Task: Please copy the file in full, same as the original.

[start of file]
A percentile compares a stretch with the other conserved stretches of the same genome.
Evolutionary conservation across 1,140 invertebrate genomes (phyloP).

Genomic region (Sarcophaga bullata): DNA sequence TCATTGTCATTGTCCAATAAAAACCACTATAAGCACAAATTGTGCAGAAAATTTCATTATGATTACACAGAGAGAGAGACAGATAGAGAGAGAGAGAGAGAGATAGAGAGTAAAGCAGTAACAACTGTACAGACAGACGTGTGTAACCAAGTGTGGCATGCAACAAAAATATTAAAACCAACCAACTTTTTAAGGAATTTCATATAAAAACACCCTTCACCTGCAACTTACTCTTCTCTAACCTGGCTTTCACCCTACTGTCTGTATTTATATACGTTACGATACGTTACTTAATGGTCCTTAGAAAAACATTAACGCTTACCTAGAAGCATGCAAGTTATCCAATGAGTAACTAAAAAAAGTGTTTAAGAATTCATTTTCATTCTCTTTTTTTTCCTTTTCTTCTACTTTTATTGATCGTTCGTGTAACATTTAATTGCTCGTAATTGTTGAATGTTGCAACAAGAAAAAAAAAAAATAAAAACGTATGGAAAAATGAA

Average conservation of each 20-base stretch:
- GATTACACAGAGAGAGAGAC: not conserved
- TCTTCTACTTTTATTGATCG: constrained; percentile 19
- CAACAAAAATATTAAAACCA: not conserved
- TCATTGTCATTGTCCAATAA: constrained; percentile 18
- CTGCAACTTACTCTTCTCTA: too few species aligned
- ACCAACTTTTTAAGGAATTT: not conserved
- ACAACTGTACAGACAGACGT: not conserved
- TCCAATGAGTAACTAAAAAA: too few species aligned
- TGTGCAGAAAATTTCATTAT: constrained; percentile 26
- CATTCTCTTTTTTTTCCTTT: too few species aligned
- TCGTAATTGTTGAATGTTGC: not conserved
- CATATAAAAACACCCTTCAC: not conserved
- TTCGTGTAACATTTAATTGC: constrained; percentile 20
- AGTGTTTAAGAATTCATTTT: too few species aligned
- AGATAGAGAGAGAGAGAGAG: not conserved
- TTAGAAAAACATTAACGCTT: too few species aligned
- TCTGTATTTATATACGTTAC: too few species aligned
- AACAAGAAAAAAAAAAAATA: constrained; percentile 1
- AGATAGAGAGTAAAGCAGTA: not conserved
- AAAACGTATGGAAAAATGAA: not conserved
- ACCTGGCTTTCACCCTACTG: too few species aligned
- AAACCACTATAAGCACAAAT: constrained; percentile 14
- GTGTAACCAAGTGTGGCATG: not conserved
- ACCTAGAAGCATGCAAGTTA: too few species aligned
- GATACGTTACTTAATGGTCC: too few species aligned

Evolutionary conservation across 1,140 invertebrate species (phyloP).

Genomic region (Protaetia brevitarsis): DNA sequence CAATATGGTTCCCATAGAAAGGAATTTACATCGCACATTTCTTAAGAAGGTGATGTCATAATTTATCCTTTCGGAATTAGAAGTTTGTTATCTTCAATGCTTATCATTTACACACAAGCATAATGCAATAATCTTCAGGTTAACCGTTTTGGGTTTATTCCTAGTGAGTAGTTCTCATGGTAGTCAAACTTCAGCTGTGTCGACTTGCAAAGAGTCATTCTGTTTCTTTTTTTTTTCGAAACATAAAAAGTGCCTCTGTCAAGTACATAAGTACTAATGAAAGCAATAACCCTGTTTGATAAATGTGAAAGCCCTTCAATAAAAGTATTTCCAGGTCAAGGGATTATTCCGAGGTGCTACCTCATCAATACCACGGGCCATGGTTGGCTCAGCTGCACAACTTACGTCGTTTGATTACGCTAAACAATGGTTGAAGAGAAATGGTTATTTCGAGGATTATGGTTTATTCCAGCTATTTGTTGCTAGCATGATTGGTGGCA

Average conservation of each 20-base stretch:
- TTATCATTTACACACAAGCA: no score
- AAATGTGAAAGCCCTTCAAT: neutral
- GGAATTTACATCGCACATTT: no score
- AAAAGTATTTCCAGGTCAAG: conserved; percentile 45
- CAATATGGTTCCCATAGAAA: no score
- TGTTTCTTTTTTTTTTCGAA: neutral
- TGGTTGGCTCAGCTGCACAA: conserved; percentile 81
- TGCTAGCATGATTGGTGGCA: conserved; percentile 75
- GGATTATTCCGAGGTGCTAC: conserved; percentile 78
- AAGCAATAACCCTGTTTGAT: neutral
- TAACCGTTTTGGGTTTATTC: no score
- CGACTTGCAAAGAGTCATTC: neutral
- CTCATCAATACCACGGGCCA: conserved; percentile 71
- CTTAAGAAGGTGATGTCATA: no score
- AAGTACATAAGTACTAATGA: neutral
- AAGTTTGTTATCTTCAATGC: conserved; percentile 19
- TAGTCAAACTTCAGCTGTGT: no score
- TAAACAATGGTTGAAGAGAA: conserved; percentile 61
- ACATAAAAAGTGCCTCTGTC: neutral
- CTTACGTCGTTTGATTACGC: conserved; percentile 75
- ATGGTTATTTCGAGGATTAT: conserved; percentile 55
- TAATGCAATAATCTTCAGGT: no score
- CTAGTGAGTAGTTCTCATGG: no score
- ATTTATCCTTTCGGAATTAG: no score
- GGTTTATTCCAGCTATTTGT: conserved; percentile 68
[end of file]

A percentile compares a stretch with the other conserved stretches of the same genome.
Evolutionary conservation across 1,140 invertebrate genomes (phyloP).

Genomic region (Sarcophaga bullata): DNA sequence TCATTGTCATTGTCCAATAAAAACCACTATAAGCACAAATTGTGCAGAAAATTTCATTATGATTACACAGAGAGAGAGACAGATAGAGAGAGAGAGAGAGAGATAGAGAGTAAAGCAGTAACAACTGTACAGACAGACGTGTGTAACCAAGTGTGGCATGCAACAAAAATATTAAAACCAACCAACTTTTTAAGGAATTTCATATAAAAACACCCTTCACCTGCAACTTACTCTTCTCTAACCTGGCTTTCACCCTACTGTCTGTATTTATATACGTTACGATACGTTACTTAATGGTCCTTAGAAAAACATTAACGCTTACCTAGAAGCATGCAAGTTATCCAATGAGTAACTAAAAAAAGTGTTTAAGAATTCATTTTCATTCTCTTTTTTTTCCTTTTCTTCTACTTTTATTGATCGTTCGTGTAACATTTAATTGCTCGTAATTGTTGAATGTTGCAACAAGAAAAAAAAAAAATAAAAACGTATGGAAAAATGAA

Average conservation of each 20-base stretch:
- GATTACACAGAGAGAGAGAC: not conserved
- TCTTCTACTTTTATTGATCG: constrained; percentile 19
- CAACAAAAATATTAAAACCA: not conserved
- TCATTGTCATTGTCCAATAA: constrained; percentile 18
- CTGCAACTTACTCTTCTCTA: too few species aligned
- ACCAACTTTTTAAGGAATTT: not conserved
- ACAACTGTACAGACAGACGT: not conserved
- TCCAATGAGTAACTAAAAAA: too few species aligned
- TGTGCAGAAAATTTCATTAT: constrained; percentile 26
- CATTCTCTTTTTTTTCCTTT: too few species aligned
- TCGTAATTGTTGAATGTTGC: not conserved
- CATATAAAAACACCCTTCAC: not conserved
- TTCGTGTAACATTTAATTGC: constrained; percentile 20
- AGTGTTTAAGAATTCATTTT: too few species aligned
- AGATAGAGAGAGAGAGAGAG: not conserved
- TTAGAAAAACATTAACGCTT: too few species aligned
- TCTGTATTTATATACGTTAC: too few species aligned
- AACAAGAAAAAAAAAAAATA: constrained; percentile 1
- AGATAGAGAGTAAAGCAGTA: not conserved
- AAAACGTATGGAAAAATGAA: not conserved
- ACCTGGCTTTCACCCTACTG: too few species aligned
- AAACCACTATAAGCACAAAT: constrained; percentile 14
- GTGTAACCAAGTGTGGCATG: not conserved
- ACCTAGAAGCATGCAAGTTA: too few species aligned
- GATACGTTACTTAATGGTCC: too few species aligned

Evolutionary conservation across 1,140 invertebrate species (phyloP).

Genomic region (Protaetia brevitarsis): DNA sequence CAATATGGTTCCCATAGAAAGGAATTTACATCGCACATTTCTTAAGAAGGTGATGTCATAATTTATCCTTTCGGAATTAGAAGTTTGTTATCTTCAATGCTTATCATTTACACACAAGCATAATGCAATAATCTTCAGGTTAACCGTTTTGGGTTTATTCCTAGTGAGTAGTTCTCATGGTAGTCAAACTTCAGCTGTGTCGACTTGCAAAGAGTCATTCTGTTTCTTTTTTTTTTCGAAACATAAAAAGTGCCTCTGTCAAGTACATAAGTACTAATGAAAGCAATAACCCTGTTTGATAAATGTGAAAGCCCTTCAATAAAAGTATTTCCAGGTCAAGGGATTATTCCGAGGTGCTACCTCATCAATACCACGGGCCATGGTTGGCTCAGCTGCACAACTTACGTCGTTTGATTACGCTAAACAATGGTTGAAGAGAAATGGTTATTTCGAGGATTATGGTTTATTCCAGCTATTTGTTGCTAGCATGATTGGTGGCA

Average conservation of each 20-base stretch:
- TTATCATTTACACACAAGCA: no score
- AAATGTGAAAGCCCTTCAAT: neutral
- GGAATTTACATCGCACATTT: no score
- AAAAGTATTTCCAGGTCAAG: conserved; percentile 45
- CAATATGGTTCCCATAGAAA: no score
- TGTTTCTTTTTTTTTTCGAA: neutral
- TGGTTGGCTCAGCTGCACAA: conserved; percentile 81
- TGCTAGCATGATTGGTGGCA: conserved; percentile 75
- GGATTATTCCGAGGTGCTAC: conserved; percentile 78
- AAGCAATAACCCTGTTTGAT: neutral
- TAACCGTTTTGGGTTTATTC: no score
- CGACTTGCAAAGAGTCATTC: neutral
- CTCATCAATACCACGGGCCA: conserved; percentile 71
- CTTAAGAAGGTGATGTCATA: no score
- AAGTACATAAGTACTAATGA: neutral
- AAGTTTGTTATCTTCAATGC: conserved; percentile 19
- TAGTCAAACTTCAGCTGTGT: no score
- TAAACAATGGTTGAAGAGAA: conserved; percentile 61
- ACATAAAAAGTGCCTCTGTC: neutral
- CTTACGTCGTTTGATTACGC: conserved; percentile 75
- ATGGTTATTTCGAGGATTAT: conserved; percentile 55
- TAATGCAATAATCTTCAGGT: no score
- CTAGTGAGTAGTTCTCATGG: no score
- ATTTATCCTTTCGGAATTAG: no score
- GGTTTATTCCAGCTATTTGT: conserved; percentile 68